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John Martin
Birth: Jan., 1852
Sala Consilina
Provincia di Salerno
Campania, Italy
Death: Dec. 24, 1922
Kings County (Brooklyn)
New York, USA

United States Army Soldier. The last white man to see Lieutenant Colonel George Armstrong Custer alive at the Battle of the Little Big Horn (and who survived to tell the tale), trumpeter John Martin was born Giovanni Martini in either Sala Consilina, Salerno, or in Apricale, Liguria. While records differ on the location of his hometown, the 7th Cavalry's "orderly bugler of the day" on that fateful June 25, 1876, had been born in Italy, and his less-than-fluent English may have contributed to the regiment's disastrous predicament. Minutes before Custer pitched into the Indian encampment on the Little Big Horn, Martin was sent in search of Captain Frederick Benteen with a written request for support and ammunition. According to some eyewitnesses, when the hard-riding bugler delivered the note to Benteen, he excitedly reported in a heavy Italian accent that the Indians were "skeddadling" (army slang of the era for "retreating"). Whether or not this alleged miscommunication had significant impact on the outcome of the battle, Custer's last messenger was not lacking in courage. Like many young immigrants in the frontier army, he'd endured hardship in both the Old World and the New in his struggle for a better way of life. As a youth Giovanni Martini had fought for Italy's independence, serving as a drummer boy under Garibaldi. After the Risorgimento he left his homeland for the United States, where he anglicized his name and became known as John Martin. In 1874 he enlisted in cavalry as a trumpeter, embarking on a military career that would eventually span 30 years. When a court of inquiry into the events at the Little Big Horn was held in January 1879, he was among the survivors whose testimony proved crucial to the defense of Major Marcus Reno. Martin retired from the army with the rank of Sergeant in 1904. He spent his twilight years as an employee of the New York City subway system, working as a ticket-taker at the 103rd Street Station. The former cavalryman, who took great pride in his frontier service and participation in the most famous battle of the Indian Wars, died at his Brooklyn residence on Christmas Eve in 1922. Buried nearby in the military cemetery at Cypress Hills, he has also been memorialized in Arlington National Cemetery's "Taps Project", a permanent exhibit honoring Gustav Schurmann, John Cook, and other famous buglers in United States Army history. (bio by: Nikita Barlow)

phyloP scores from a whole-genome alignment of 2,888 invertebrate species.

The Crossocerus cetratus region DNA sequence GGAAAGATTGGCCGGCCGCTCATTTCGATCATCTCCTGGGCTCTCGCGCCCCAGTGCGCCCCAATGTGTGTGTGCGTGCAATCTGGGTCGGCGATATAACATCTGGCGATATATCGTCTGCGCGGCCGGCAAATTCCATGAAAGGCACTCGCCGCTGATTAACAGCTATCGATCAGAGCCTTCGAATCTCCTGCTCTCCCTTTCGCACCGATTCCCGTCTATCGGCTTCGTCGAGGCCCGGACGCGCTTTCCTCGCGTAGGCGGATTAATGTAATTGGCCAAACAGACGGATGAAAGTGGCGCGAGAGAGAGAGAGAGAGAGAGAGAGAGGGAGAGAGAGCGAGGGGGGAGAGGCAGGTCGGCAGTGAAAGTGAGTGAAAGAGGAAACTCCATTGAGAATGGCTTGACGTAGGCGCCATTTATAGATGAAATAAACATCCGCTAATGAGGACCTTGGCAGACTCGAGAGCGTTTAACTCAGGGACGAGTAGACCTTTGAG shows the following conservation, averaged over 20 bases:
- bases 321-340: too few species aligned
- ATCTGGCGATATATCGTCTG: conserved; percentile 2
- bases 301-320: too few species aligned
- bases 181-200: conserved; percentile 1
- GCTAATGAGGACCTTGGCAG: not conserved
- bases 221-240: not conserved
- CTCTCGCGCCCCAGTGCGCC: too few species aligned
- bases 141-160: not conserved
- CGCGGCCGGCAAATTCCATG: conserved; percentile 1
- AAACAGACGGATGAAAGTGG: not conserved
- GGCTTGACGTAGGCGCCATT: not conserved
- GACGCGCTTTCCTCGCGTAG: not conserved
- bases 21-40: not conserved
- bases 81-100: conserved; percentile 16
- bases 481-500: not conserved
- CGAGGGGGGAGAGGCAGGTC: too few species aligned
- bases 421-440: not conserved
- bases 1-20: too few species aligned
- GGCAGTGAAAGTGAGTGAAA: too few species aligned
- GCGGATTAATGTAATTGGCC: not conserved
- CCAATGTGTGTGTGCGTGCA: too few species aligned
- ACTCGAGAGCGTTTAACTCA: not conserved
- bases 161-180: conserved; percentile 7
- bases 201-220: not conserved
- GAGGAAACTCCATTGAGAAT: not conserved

Cypress Hills National Cemetery
Kings County (Brooklyn)
New York, USA
Plot: Section 2, Grave 8865
Maintained by: Find A Grave
Record added: May 17, 1998
Find A Grave Memorial# 2945
John Martin
Added by: Jay Lance
John Martin
Added by: Russ
John Martin
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Thank you and God bless you for your service to our great Nation. Rest in Peace.
- LTC B, USAR (ret)
 Added: Aug. 9, 2017

- Bennett Turk
 Added: Jul. 28, 2017
Remembered today and forevermore ...
- Veterans Grave Preservation
 Added: Jun. 15, 2017
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